Allergies in School: Top Tips for Teachers

All school employees should be familiar with the type of foods that commonly cause food allergy, the signs and symptoms of allergic reactions and the management of allergic reactions. Schools should:

  • Develop an allergy and anaphylaxis management policy with information on what staff can do to provide a safer environment for children with food allergies.
  • Provide allergy and anaphylaxis first aid training for staff that includes the use of adrenaline auto-injectors. This training should be updated on a regular basis.
  • Identify children with allergies currently enrolled or due to be enrolled.
  • Ensure that parents provide an emergency medical kit for their child that contains any medication required and an allergy action plan.
  • Have an alert system for expiry dates of each child’s adrenaline auto-injector to ensure that it is still in date.
  • Ensure are easily accessible and that all staff know where these emergency medical kits are kept.
  • Write an emergency response plan that describes exactly what to do and who to contact in the event that a child has an allergic reaction.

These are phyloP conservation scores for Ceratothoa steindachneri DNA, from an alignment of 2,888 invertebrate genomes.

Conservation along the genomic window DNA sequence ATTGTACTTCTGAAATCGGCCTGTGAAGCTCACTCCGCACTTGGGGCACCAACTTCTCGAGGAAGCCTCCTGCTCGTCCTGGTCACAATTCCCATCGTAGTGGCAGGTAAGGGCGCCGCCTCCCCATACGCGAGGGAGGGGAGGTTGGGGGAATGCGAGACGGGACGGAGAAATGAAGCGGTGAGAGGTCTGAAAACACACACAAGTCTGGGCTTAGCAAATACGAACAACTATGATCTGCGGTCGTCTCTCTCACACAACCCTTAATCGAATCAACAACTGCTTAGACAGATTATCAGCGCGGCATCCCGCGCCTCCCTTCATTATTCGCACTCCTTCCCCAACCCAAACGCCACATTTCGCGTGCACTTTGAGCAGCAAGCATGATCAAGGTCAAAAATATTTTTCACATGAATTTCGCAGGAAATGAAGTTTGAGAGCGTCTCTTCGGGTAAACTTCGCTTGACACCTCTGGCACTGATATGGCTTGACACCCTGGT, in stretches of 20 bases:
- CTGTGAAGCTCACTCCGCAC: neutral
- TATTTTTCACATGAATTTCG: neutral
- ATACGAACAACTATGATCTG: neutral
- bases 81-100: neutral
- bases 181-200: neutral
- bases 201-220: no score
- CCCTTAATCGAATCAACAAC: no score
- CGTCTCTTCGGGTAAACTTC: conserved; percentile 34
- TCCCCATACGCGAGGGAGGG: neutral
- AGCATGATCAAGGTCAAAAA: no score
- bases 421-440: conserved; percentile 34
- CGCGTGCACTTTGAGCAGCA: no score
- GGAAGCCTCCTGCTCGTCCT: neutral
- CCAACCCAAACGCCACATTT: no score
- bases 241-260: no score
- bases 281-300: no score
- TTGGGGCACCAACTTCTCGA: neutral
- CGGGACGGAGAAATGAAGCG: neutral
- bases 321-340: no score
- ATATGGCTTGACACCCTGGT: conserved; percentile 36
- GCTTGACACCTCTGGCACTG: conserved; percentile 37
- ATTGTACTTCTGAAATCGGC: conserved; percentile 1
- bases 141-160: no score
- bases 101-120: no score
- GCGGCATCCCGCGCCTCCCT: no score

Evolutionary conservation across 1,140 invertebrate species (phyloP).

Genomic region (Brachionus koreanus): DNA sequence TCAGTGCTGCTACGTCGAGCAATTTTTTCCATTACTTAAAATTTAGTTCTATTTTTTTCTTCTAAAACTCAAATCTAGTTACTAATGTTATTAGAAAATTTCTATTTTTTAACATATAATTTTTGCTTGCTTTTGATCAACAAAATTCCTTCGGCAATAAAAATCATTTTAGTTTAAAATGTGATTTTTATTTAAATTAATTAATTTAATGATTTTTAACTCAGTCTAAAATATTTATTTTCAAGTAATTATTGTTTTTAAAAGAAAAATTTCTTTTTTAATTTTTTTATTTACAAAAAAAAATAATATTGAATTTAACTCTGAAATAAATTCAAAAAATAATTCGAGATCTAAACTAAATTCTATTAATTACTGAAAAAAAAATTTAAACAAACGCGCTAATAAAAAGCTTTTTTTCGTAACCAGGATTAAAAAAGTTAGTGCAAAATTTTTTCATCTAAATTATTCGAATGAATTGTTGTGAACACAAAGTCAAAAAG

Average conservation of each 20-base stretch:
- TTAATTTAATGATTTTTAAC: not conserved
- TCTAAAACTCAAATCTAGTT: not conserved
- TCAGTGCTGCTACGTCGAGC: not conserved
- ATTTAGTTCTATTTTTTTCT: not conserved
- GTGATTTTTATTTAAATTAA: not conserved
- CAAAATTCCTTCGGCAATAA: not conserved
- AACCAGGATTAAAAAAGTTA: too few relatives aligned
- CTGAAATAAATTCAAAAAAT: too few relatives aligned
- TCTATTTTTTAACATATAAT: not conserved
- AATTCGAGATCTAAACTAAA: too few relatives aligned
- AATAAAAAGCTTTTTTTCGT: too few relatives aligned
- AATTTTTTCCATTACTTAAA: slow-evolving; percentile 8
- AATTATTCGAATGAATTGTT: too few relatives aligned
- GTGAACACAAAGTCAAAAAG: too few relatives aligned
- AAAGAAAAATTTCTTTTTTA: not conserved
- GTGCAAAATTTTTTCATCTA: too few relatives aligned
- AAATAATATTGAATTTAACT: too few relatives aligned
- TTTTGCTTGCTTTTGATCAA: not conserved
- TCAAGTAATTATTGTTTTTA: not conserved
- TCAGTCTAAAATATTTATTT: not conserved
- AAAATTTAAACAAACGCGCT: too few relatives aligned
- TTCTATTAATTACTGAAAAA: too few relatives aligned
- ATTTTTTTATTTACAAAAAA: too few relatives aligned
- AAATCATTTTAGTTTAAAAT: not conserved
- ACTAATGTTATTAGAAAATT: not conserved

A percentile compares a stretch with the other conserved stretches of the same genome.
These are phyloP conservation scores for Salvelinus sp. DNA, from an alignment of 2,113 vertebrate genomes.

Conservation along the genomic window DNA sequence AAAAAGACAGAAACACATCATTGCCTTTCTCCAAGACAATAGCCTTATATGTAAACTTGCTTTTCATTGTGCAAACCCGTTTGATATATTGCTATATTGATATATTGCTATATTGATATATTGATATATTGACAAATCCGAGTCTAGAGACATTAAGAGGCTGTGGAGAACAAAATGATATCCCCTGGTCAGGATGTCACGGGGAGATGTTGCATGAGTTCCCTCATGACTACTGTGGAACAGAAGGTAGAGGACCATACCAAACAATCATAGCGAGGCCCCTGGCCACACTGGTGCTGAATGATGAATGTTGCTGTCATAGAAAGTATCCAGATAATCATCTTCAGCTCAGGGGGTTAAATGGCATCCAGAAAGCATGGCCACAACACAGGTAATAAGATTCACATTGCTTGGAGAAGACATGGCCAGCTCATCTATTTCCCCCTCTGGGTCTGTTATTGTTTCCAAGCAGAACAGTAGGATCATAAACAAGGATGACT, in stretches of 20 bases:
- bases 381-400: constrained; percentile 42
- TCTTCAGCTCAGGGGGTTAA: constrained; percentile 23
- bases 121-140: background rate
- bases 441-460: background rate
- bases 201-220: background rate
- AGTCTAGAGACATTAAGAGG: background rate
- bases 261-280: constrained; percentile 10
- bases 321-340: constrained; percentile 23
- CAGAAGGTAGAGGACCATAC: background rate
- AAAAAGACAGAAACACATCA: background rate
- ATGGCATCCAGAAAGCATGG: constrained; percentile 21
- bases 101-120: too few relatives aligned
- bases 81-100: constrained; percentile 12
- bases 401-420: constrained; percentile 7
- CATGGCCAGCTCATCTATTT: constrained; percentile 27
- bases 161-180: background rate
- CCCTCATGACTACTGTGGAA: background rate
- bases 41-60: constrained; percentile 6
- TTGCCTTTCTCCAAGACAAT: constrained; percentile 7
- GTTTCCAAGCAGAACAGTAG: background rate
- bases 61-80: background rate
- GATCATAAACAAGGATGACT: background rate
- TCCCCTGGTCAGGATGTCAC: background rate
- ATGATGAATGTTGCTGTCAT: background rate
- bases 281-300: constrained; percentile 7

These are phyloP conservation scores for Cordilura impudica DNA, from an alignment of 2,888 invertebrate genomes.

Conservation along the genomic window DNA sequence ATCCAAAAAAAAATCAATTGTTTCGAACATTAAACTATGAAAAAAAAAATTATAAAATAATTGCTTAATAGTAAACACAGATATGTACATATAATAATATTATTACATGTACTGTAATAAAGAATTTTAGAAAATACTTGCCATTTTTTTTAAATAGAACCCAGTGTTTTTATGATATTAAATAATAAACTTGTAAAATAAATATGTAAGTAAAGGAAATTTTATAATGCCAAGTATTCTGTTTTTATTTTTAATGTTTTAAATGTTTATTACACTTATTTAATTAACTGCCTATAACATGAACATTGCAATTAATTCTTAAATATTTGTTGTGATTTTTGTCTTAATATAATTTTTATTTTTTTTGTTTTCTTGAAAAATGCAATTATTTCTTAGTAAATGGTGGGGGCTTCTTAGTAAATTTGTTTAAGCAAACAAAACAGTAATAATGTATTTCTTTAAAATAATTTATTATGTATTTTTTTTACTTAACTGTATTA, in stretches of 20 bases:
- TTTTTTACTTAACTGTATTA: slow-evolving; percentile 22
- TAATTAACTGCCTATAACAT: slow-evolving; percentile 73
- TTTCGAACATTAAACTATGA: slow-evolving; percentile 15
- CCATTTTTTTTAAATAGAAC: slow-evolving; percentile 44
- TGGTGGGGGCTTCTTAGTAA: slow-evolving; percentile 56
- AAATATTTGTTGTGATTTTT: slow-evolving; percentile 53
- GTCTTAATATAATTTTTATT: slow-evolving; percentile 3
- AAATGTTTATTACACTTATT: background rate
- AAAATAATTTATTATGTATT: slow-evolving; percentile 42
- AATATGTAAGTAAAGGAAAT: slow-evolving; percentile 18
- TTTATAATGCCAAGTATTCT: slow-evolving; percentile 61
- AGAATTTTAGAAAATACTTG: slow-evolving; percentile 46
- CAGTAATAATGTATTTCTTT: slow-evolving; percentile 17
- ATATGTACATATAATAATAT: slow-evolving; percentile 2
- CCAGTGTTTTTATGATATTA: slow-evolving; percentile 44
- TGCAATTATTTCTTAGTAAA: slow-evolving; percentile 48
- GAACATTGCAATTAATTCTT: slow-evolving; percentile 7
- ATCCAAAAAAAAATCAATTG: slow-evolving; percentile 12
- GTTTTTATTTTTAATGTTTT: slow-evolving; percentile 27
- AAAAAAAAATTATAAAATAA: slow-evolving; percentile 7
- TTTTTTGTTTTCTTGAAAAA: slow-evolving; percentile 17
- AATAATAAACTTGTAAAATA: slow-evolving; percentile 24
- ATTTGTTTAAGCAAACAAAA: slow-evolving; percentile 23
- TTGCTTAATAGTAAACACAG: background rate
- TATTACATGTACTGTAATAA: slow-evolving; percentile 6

Some parents may not want their child’s identity or allergies shared with the wider school community and some children with allergies may not want to be singled out or seen to be treated differently. Discuss with each child and their parents/guardians what they feel works best for them and whether they agree to have their child’s name, photograph and relevant treatment details displayed in staff areas, canteens or other communal areas.

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Bullying is a problem that can affect all children and children with food allergies are no exception. Children may tease, taunt or try to trick them into eating a food or threaten them with the food they are allergic to.

If you are told about or discover this sort of behaviour, your school is likely to have general strategies in place for dealing with bullying situations and these should be followed. However you can also tailor your reaction to this specific situation as follows;

  • Talk to the child performing the bullying and explain that an allergic reaction, especially anaphylaxis is extremely serious and possibly life threatening.
  • Emphasise to the child that any behaviour or attempts to harm a child who has a food allergy with the allergen they are allergic to is treated as a serious and dangerous incident and managed accordingly.
  • Remind the child about the ways children with food allergies can he helped.

Food Treats

Many teachers and childcare workers use food treats to reward children when they have achieved something or been especially well behaved. If you have a child with food allergies in your class/classroom, avoid using food treats where possible however if you do decide to use food treats, make sure that you offer treats that do not contain any of the allergens that children in your care are allergic to.